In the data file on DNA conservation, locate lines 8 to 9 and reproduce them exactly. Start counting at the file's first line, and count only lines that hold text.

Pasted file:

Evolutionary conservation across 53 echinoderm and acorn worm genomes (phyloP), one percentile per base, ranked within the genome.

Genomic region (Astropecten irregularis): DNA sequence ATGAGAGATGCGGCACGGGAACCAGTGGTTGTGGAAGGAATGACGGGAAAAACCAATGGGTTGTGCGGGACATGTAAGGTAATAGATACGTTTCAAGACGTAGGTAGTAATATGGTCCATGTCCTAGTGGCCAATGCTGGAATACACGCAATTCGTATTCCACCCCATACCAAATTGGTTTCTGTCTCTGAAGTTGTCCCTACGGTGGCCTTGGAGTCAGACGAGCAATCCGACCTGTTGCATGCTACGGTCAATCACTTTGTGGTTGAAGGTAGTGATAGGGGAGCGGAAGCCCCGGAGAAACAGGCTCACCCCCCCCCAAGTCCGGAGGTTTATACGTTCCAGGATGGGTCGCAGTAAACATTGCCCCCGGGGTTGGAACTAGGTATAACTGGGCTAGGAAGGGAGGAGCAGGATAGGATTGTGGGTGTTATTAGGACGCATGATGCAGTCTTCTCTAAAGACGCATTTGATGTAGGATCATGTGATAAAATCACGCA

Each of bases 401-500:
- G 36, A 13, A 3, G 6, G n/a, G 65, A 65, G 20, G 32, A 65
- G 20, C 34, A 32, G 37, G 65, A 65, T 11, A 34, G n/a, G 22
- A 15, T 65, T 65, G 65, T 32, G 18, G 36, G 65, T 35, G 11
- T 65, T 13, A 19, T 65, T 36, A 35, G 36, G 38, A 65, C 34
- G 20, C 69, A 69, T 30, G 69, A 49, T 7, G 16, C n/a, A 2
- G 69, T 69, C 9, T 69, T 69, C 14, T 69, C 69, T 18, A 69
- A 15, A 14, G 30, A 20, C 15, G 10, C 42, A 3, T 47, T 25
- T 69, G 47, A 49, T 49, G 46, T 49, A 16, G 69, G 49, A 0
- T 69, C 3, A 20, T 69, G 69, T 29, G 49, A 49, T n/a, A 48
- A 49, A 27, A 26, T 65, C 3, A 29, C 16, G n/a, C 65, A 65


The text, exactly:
- G 20, C 69, A 69, T 30, G 69, A 49, T 7, G 16, C n/a, A 2
- G 69, T 69, C 9, T 69, T 69, C 14, T 69, C 69, T 18, A 69